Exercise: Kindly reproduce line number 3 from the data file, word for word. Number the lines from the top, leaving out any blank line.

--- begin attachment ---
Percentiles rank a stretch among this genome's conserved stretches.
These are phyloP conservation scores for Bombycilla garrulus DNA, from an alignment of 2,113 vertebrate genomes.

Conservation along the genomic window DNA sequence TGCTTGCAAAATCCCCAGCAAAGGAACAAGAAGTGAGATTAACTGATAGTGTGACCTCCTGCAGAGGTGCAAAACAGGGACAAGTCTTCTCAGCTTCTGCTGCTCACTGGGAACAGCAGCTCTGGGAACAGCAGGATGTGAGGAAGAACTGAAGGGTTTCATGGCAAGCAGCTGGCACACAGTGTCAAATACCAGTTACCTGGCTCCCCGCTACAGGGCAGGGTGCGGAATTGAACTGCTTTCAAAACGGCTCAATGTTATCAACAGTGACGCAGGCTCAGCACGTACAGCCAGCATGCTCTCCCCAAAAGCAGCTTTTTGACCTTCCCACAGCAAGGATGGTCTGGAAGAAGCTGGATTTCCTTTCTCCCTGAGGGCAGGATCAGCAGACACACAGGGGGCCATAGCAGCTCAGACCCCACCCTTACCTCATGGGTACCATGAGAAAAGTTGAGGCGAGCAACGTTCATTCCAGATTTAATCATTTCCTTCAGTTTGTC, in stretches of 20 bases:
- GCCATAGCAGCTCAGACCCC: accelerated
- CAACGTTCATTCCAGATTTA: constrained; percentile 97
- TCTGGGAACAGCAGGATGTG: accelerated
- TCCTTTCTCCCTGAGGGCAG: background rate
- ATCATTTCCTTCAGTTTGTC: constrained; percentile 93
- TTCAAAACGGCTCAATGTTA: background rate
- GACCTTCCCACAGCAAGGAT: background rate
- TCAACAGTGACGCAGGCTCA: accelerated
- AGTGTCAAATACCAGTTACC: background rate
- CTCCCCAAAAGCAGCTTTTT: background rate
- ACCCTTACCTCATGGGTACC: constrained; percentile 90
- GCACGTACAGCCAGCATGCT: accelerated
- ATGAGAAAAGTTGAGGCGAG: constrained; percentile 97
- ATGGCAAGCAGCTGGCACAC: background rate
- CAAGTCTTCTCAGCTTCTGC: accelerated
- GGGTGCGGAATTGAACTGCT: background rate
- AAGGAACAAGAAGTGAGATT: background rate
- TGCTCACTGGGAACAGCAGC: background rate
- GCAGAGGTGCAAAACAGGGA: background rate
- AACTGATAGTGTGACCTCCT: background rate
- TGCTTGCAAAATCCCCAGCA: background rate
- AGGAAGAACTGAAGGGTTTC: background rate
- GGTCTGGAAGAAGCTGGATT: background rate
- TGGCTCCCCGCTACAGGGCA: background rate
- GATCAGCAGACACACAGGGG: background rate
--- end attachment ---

Conservation along the genomic window DNA sequence TGCTTGCAAAATCCCCAGCAAAGGAACAAGAAGTGAGATTAACTGATAGTGTGACCTCCTGCAGAGGTGCAAAACAGGGACAAGTCTTCTCAGCTTCTGCTGCTCACTGGGAACAGCAGCTCTGGGAACAGCAGGATGTGAGGAAGAACTGAAGGGTTTCATGGCAAGCAGCTGGCACACAGTGTCAAATACCAGTTACCTGGCTCCCCGCTACAGGGCAGGGTGCGGAATTGAACTGCTTTCAAAACGGCTCAATGTTATCAACAGTGACGCAGGCTCAGCACGTACAGCCAGCATGCTCTCCCCAAAAGCAGCTTTTTGACCTTCCCACAGCAAGGATGGTCTGGAAGAAGCTGGATTTCCTTTCTCCCTGAGGGCAGGATCAGCAGACACACAGGGGGCCATAGCAGCTCAGACCCCACCCTTACCTCATGGGTACCATGAGAAAAGTTGAGGCGAGCAACGTTCATTCCAGATTTAATCATTTCCTTCAGTTTGTC, in stretches of 20 bases: